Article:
Hot water (energy conversion)

  • Thread starter mario mata
  • Start date
  • #1
hot water!! (energy conversion)

Hello colleagues I´m new here and I'm from delicias, Chihuahua, Mexico and the reason of my post is that I want to do something with the water that is discarded of the mine of Naica, Chihuahua because this water from the mine has a lot of energy, I mean the water is 75°C!!! (167°F). I would like to help me with ideas to use that energy.:shy:
if you want to meet the mine go ahead http://www.naica.com.mx/
 

Answers and Replies

  • #2
2,745
22


Wow those caves look amazing.

Well the immediate thoughts are to use it as a source of hot water, how close do you live?

Aside from that, there's not much else it's good for really.
 
  • #3


I'm live very close to it, 30 min and my partner live in that small town, he is physicist too.
I was wondering if i can use somehow the Stirling cycle?? do you thing is a good idea...
 
  • #4
2,745
22


I'm live very close to it, 30 min and my partner live in that small town, he is physicist too.
I was wondering if i can use somehow the Stirling cycle?? do you thing is a good idea...

You need a good temperature difference to get any useful work out of it.

What is the ambient temperature?
 
  • #5


well, the ambient temperature is around of 25°C to 38°C almost always, at nights the temperature downs to 15°C but i think that energy is completely wasted
 
  • #6
2,745
22


Well you haven't got a very good temperature difference to do much more than use it as a hot water source. Although how you'd transport it over the distance I don't know.
 
  • #7
81
7


If a shallow well (50 to 100 feet or so) would reach the water table there, then you could get 50-60 degree water. That delta might be enough to make decent use of a sterling engine... But, the energy required to get the water up from the shallow well may be more than you could harness from the sterling engine... Not sure, I'm not an expert on sterling engines...
 
  • #8
2,745
22


If a shallow well (50 to 100 feet or so) would reach the water table there, then you could get 50-60 degree water. That delta might be enough to make decent use of a sterling engine... But, the energy required to get the water up from the shallow well may be more than you could harness from the sterling engine... Not sure, I'm not an expert on sterling engines...

I don't think the temperature difference is enough to operate a stirling engine.
 
  • #9
81
7


yeah, as I said, I'm not an expert on sterling engines, it was just a thought... but now that i think about it, the one sterling engine i have seen in person was the single piston type that used an alcohol burner, significantly hotter than 160F... but i have seen novelty versions sold, like one that sits on top of a computer monitor (CRT presumable) and will spin. http://www.ltd-stirling.de/id46.htm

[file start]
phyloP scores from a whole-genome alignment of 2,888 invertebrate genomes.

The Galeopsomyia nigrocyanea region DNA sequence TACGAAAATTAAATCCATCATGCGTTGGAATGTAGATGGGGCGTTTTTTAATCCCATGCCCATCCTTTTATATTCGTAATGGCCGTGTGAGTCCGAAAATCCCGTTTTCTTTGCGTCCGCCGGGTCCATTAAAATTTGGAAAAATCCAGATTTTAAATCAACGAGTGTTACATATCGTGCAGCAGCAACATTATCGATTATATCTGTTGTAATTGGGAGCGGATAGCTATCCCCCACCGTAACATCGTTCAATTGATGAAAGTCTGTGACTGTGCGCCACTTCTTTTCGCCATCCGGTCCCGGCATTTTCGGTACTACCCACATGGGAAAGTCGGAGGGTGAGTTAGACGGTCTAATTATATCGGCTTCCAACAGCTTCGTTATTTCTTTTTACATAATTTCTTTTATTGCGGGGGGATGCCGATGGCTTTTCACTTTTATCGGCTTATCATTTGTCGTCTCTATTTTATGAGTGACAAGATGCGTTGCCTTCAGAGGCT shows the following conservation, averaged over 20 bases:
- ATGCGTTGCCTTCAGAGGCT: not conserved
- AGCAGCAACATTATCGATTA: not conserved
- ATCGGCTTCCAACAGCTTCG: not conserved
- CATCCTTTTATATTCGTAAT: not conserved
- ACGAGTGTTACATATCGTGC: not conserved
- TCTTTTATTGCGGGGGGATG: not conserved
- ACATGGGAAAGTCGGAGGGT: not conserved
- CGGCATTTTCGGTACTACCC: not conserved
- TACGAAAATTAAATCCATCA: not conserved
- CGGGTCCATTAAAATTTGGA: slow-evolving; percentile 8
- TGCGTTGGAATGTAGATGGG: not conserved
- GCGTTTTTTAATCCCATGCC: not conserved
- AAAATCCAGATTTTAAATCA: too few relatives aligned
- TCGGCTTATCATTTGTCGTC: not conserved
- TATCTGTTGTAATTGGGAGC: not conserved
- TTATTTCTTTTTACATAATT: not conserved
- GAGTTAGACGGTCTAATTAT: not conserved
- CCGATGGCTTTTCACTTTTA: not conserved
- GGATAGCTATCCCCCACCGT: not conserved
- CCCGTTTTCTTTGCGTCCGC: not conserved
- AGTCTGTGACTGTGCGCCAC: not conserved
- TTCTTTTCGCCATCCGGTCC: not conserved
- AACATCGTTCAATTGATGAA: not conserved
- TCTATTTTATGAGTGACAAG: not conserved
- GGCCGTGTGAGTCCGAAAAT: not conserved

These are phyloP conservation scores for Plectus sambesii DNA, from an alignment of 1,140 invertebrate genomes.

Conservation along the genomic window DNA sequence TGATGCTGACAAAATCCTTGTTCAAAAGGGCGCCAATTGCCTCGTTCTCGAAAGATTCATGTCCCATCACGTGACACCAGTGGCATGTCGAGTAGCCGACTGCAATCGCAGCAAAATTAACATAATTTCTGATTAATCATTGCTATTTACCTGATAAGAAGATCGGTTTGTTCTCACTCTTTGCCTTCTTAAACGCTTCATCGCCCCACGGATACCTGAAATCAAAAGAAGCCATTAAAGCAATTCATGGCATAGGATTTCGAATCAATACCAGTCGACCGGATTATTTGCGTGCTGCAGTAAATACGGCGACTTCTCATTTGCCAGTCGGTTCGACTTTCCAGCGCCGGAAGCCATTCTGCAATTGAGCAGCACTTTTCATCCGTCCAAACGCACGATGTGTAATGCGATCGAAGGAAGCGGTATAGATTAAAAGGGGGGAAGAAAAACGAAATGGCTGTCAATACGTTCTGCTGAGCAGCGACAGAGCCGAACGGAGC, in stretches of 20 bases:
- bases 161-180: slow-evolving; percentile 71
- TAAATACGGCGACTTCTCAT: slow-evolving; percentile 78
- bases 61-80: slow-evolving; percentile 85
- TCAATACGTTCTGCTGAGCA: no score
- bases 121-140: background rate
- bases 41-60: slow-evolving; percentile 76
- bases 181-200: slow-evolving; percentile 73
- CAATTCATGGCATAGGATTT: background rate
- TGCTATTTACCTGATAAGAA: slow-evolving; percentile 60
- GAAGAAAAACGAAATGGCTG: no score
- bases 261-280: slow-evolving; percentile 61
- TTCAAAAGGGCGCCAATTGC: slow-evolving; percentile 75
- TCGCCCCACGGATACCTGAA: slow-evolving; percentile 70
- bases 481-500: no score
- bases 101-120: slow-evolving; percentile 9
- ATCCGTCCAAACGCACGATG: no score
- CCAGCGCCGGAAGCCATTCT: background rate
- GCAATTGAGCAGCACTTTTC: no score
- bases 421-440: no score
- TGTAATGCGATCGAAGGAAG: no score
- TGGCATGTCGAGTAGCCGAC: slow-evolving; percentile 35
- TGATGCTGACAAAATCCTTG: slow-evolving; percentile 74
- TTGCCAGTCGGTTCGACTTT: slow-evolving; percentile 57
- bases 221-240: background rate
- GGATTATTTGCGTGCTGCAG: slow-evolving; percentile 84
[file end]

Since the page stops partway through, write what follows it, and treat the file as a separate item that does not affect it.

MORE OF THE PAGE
Another thought is using a peltier junction device?? But they are very inefficient. But I seem to remember a recent advancement with them (just in the lab for now, i think)...

http://en.wikipedia.org/wiki/Thermoelectric_generator
 
  • #10
Mech_Engineer
Science Advisor
Gold Member
2,575
172


This is a pretty cool idea, it would basically be a small-scale geothermal plant operating at a somewhat lower temperature.

Based on what you're looking to do with the energy, there are a few methods for utilizing it. To convert to mechanical energy, a stirling engine might be a solution but a better one could be a rankine cycle system which utilizes a working fluid other than water (maybe a refrigerant for example). Sourcing the turbine and pump might be difficult however. It might also be possible to combine a refrigeration system with a standard steam-based rankine system, although that may be getting too complex.

If you want to convert to electrical energy, the most direct (simplest) solution would probably be a peltier stack. Yes it would be inefficient, but efficiency isn't a huge concern since you're harvesting from an abundance of heat. The other options would basically involve attaching a generator to the mechanical energy options.

If this is the cave system I'm thinking of, isn't the water being pumped out of the mine and once the pumps turn off the water will stop flowing? Does water flow out of the mine naturally?
 
  • #11
19
4


Interesting case. Too deep to siphon, too impure to use directly for domestic hot water. Since it has to be pumped out anyhow, there may be geothermal uses, but I suspect it's best applied to pre-heat a working fluid going to some other superheater (e.g. solar). I assume it's presently being dumped into the river system flowing eventually to the Gulf of Mexico. If it's flowing downhill through pipes to do that, I'd consider a coaxial counterflow heat exchanger (pipe within a pipe) to evaporate (e.g.) alcohol, but you're probably better off with a localized plant. Is there a refinery, distillery, or sewage plant that could use the heat industrially? Alternatively, there may be something you can do with thermoacoustic generators. They are Stirling generators with no moving parts, where the heat difference drives an acoustic resonator which in turn can drive an acoustoelectric transducer. Have a look at the SCORE (Stove for Cooking, Refrigeration and Electricity) project and at Orest Symko's work in Utah.
 

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